Order Placed Notification is started which send an email to the requester informing
    them that the order has been placed.
  • The workflow will end if either the manager or the CFO rejects the request, or when the
    Order Placed Notification is sent out.

Once the steps have been document, it is very helpful to have a visual representation of the process flow. If you have Microsoft Office Visio, using it will be the easiest way to create a workflow chart. If you do not own a copy of Visio, Microsoft Word’s “AutoShapes” will let you draw simple shapes and arrows. There are also many freely downloadable programs to create drawings such as Dia or UML Pad.

Below is a Visio diagram for the purchase order example that we will use:


Now that your process has been well defined and you know what tasks are required within your workflow, it recommended to record, at a minimum, the following additional attributes for each task:

  • Task Name
  • Task Type/Purpose
  • Recipient(s)
  • Start Rules

Other items you might want to consider for each task might be:

  • Verbiage/text for email notifications for each task
  • Alternate Display options for each task
  • Recipient rules if conditions exist that only certain recipients of a task are assigned based on data
  • Do all task need to be displayed in the Task History?

You can create a simple chart like the following to have on hand while you are building your process:


Task Name   Task Type/Purpose  Recipient(s)  Start Rules
P.O. Request  A form to enter
information about the
purchase order.
 The person who starts the
request (i.e. Requester)
 Process started
Manager’s Approval  An Approval task:
Manager chooses to
approve, deny, or send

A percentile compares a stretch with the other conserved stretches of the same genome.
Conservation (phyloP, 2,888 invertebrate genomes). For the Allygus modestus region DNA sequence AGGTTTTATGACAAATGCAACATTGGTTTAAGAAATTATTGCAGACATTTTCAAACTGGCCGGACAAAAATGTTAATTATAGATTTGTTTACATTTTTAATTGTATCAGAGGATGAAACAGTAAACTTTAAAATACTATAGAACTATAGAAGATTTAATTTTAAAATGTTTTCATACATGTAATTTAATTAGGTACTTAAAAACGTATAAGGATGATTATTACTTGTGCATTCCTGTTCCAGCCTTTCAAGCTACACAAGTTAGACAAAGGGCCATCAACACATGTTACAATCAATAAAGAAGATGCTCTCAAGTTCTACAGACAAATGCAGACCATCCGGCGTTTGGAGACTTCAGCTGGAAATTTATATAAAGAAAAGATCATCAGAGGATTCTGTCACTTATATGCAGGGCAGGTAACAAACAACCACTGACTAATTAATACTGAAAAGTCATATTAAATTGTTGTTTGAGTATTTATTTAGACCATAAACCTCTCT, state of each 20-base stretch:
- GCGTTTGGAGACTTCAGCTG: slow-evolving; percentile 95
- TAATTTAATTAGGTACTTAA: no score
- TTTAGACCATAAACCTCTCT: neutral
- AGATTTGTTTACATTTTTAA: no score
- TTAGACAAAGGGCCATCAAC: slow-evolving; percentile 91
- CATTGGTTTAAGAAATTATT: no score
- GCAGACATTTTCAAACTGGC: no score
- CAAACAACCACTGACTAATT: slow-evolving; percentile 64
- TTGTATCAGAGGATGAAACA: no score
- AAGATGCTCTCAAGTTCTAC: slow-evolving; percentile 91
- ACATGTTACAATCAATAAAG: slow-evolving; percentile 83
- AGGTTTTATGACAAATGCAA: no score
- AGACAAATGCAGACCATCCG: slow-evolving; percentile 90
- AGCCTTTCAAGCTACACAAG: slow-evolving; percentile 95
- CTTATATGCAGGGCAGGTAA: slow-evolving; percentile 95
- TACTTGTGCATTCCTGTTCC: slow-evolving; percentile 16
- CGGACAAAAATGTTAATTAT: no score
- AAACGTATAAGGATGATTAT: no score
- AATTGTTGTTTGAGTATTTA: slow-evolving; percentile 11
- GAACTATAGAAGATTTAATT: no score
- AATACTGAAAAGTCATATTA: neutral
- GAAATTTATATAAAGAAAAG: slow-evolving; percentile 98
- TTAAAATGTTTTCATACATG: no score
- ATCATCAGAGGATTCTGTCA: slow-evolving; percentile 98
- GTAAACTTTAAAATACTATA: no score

back to requester for more
 The requester’s manager.  P.O. Request form is
Needs Revision
 A form where the manager
can enter comments about
why the P.O. Form needs
to be revised.
 The requester’s manager.  Requester’s manager
chose to send flow back to
requester for more
Manager Deny
 A form where the manager
can enter comments about
why the request was
 The requester’s manager. Requester’s manager
chose to deny the request.
CFO Approval  An Approval task: CFO
chooses to approve or
deny request.
The CFO Requester’s manager
approved the request and
the request is for more
than $10,000
CFO Rejection
 A form where the CFO
can enter comments about
why the request was
The CFO CFO chose to deny the
Rejection Notification  Send email notification
that the request was denied
The requester Either the manager or the
CFO rejects the request.
Approval Notification Send email notification
that the request was
The requester The manager approves and
the order is for less than
$10,000 or the CFO
 Purchasing Dept. A form that the purchasing
department completes to
indicate the shipping
Purchasing Department Approval Email Sent
 Order Placed Notification Send email notification that the order was placed. The requester Purchasing Dept. form


Now that have a well defined process it is time to begin your initial process build in Integrify.


Last Updated on Friday, 08 May 2009 07:53